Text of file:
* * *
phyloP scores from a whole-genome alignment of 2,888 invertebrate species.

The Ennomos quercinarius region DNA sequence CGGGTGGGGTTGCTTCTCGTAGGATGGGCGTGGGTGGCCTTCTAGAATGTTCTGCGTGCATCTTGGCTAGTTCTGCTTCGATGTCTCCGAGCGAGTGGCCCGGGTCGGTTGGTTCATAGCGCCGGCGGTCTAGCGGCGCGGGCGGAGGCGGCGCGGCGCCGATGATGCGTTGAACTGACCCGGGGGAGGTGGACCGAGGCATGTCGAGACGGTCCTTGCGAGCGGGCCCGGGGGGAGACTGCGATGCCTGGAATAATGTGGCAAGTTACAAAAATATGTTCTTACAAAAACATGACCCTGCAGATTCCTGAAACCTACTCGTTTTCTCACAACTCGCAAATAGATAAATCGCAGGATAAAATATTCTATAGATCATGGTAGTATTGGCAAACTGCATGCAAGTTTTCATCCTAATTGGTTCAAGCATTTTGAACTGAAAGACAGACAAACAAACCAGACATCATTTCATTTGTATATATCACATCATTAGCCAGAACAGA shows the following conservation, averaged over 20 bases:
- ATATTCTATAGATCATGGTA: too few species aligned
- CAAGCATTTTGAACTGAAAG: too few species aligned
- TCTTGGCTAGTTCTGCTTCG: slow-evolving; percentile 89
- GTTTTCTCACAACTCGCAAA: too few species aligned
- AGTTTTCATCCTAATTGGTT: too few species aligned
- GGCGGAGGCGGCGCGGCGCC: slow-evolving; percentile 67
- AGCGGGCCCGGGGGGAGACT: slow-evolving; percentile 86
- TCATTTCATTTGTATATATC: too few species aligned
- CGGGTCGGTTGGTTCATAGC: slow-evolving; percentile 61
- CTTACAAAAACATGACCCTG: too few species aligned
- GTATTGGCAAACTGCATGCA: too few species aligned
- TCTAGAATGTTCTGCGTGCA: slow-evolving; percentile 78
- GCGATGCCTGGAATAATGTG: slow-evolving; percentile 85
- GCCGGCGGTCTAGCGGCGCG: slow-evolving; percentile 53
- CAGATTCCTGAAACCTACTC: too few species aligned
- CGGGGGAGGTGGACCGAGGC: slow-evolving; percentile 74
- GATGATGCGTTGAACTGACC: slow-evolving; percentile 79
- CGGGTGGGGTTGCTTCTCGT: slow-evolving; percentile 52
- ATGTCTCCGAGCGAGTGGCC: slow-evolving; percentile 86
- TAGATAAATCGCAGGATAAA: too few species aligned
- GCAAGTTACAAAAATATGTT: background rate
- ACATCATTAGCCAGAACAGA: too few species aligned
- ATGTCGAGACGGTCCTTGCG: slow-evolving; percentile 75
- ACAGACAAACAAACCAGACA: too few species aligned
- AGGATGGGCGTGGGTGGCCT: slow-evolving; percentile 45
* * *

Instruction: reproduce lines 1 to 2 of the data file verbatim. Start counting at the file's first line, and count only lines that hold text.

phyloP scores from a whole-genome alignment of 2,888 invertebrate species.

The Ennomos quercinarius region DNA sequence CGGGTGGGGTTGCTTCTCGTAGGATGGGCGTGGGTGGCCTTCTAGAATGTTCTGCGTGCATCTTGGCTAGTTCTGCTTCGATGTCTCCGAGCGAGTGGCCCGGGTCGGTTGGTTCATAGCGCCGGCGGTCTAGCGGCGCGGGCGGAGGCGGCGCGGCGCCGATGATGCGTTGAACTGACCCGGGGGAGGTGGACCGAGGCATGTCGAGACGGTCCTTGCGAGCGGGCCCGGGGGGAGACTGCGATGCCTGGAATAATGTGGCAAGTTACAAAAATATGTTCTTACAAAAACATGACCCTGCAGATTCCTGAAACCTACTCGTTTTCTCACAACTCGCAAATAGATAAATCGCAGGATAAAATATTCTATAGATCATGGTAGTATTGGCAAACTGCATGCAAGTTTTCATCCTAATTGGTTCAAGCATTTTGAACTGAAAGACAGACAAACAAACCAGACATCATTTCATTTGTATATATCACATCATTAGCCAGAACAGA shows the following conservation, averaged over 20 bases: